Copper Mountain residents praise St. Anthony birth center for technology, professional service |

Copper Mountain residents praise St. Anthony birth center for technology, professional service

The St. Anthony birth center features eight Labor, delivery, Recovery and Postpartum rooms. The rooms feature state of the art infant warmers, seen right, and wireless heart fetal monitors. The rooms also incorporate certain comforts reserved more for a hotel room than a hospital, including HD TVs, Jacuzzi tubs, refrigerators and a sofa, complete with a pull out bed for friends and family.
Joe Moylan / |

It’s not uncommon for Summit County residents to travel to the Front Range or to Vail when in need of a checkup or other health care services.

Residents often cite lower costs or better technology for venturing from home, but for Copper Mountain residents Jan and Monika Skultety, those perceptions are not always reality.

Two weeks ago the Skultetys welcomed their second child, Jaxon, to the world. As was the case with their first son, Charlie — now 18 months old — the Skultetys decided early to have Jaxon delivered at the birth center at St. Anthony Summit Medical Center — their hometown hospital.

However, the decision to stay in Frisco wasn’t driven by simple convenience or a rivalry with a certain town that begins with the letter “V,” but because of the quality of service. St. Anthony Summit has everything expecting parents could want, the Skultetys said, including a friendly and professional staff, as well as a birth center with technology that rivals any hospital in the state.

“Unless you had a reason to go there — like for the birth of a child — you’d never know what a top-notch facility it is,” Jan Skultety said. “It’s clean as a whistle; it’s the most high-tech place I have ever seen. It’s unreal and I think we’re all extremely fortunate to have St. Anthony Hospital here in Summit County.”

The Skultetys moved to Summit County in 2000 from Europe. Jan Skultety, a Realtor with Coldwell Banker in Frisco, moved to the United States from Slovakia. Monika Skultety, who is an employee of Tucker’s Tavern at Copper Mountain, hails from Poland.

Growing up, the Skultetys said a trip to the hospital could be a stressful experience. Although it might not be the fairest of comparisons, Jan Skultety said St. Anthony doesn’t even feel like a hospital compared with those in Slovakia.

“We’re both from Europe and we know about the hospitals there,” added Monika Skultety. “We have family back there and we hear about the condition of the hospitals. It’s makes you appreciate the level of service here.”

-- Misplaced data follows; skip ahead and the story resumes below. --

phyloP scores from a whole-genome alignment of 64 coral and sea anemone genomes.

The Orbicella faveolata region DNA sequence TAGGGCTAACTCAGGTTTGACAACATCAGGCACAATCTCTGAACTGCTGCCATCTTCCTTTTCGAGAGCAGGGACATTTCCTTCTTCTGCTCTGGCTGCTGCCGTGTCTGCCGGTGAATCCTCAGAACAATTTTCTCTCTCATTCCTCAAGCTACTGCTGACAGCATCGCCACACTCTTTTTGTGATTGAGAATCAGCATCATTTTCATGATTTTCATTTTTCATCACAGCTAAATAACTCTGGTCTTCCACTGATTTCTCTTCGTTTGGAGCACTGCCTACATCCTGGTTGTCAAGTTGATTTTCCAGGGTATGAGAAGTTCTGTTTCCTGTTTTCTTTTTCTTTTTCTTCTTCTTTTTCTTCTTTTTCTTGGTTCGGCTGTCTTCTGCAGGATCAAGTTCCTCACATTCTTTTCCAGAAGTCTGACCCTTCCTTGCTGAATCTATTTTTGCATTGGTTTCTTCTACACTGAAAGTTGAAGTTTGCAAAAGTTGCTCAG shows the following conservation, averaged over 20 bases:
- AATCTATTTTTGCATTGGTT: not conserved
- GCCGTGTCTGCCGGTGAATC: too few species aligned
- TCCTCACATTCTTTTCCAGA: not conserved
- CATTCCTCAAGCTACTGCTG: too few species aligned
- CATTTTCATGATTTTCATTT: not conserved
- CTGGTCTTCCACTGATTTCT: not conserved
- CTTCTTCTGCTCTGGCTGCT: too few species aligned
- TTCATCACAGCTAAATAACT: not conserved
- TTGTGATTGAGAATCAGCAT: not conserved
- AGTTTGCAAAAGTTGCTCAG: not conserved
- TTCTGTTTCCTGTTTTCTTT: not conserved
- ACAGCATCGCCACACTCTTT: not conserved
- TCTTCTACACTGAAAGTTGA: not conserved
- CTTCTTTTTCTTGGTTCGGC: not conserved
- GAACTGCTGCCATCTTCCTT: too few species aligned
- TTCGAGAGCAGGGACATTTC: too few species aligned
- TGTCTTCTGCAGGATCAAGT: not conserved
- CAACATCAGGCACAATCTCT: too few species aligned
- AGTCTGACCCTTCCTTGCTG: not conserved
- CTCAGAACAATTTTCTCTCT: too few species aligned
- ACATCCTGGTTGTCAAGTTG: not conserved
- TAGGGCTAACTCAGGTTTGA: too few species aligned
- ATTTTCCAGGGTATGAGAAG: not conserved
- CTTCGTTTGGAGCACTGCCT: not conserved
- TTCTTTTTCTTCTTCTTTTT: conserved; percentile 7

Dr. Javier Gutierrez, an OB/GYN with High Country Healthcare, delivered Charlie and Jaxon Skultety. Gutierrez moved to Summit County in 1998, jumping ship after spending one year in Vail.

Gutierrez remembers the early days when the local birth center was really just a conglomeration of three trailers. Back then an average of 150 to 200 deliveries took place in Summit County.

That all changed on Dec. 7, 2005, with the opening of St. Anthony and its “purpose built,” eight-bed labor, delivery, recovery and postpartum unit. Hospital staffers expect to hit their new annual average of about 400 deliveries this year.

A relatively new concept in health care, the LDRP model shifts the focus away from the physical act of delivering a baby to centering the experience on the needs of the family, said Trixie VanderSchaaff, director of women’s services at St. Anthony. That means there are no set visiting hours and no limitations on the number of visitors a patient can have.

The rooms also resemble those in a hotel and include Jacuzzi tubs, HD TVs, refrigerators and sofas — complete with a pullout bed for family and friends. The hospital features the latest infant warmers, as well as wireless fetal heart monitors, which provide mothers the freedom to roam their room or the halls of the birth center without being confined by wires to their bed.

But delivering babies at 9,000 feet sometimes presents challenges, and perhaps the most significant feature of the local birth facility is the ability for doctors and nurses to stabilize and transport a mother and her baby should there be an unforeseen complication.

The ability to stabilize and transport patient mothers and their newborns is thanks to Flight For Life, which serves 15 counties in the central mountain region, calling St. Anthony its base of operations.

“Should something happen that is beyond the scope of the hospital’s abilities, we have the personnel and the resources to stabilize and transport a baby to a different hospital,” VanderSchaaff said. “If a mother needs transport, it happens very quickly. The need is the same at other hospitals in Steamboat Springs and Vail, but because Flight for Life is here (for them) it’s a much longer process.”

Although the latest technology and access to a facility that feels more like a home than a hospital are attractive perks, Jan Skultety said it’s the people that set St. Anthony apart.

“You’re greeted warmly the moment you walk in the door by everyone, including the security guards and even if you’re walking in at 4 a.m.,” Jan Skultety said. “And Dr. Gutierrez, he’s my hero. He must have delivered thousands of babies and you can tell when you see him working by the bedside — just chewing his gum without a moment of panic in his eyes. We’re really lucky to have him serving Summit County.”

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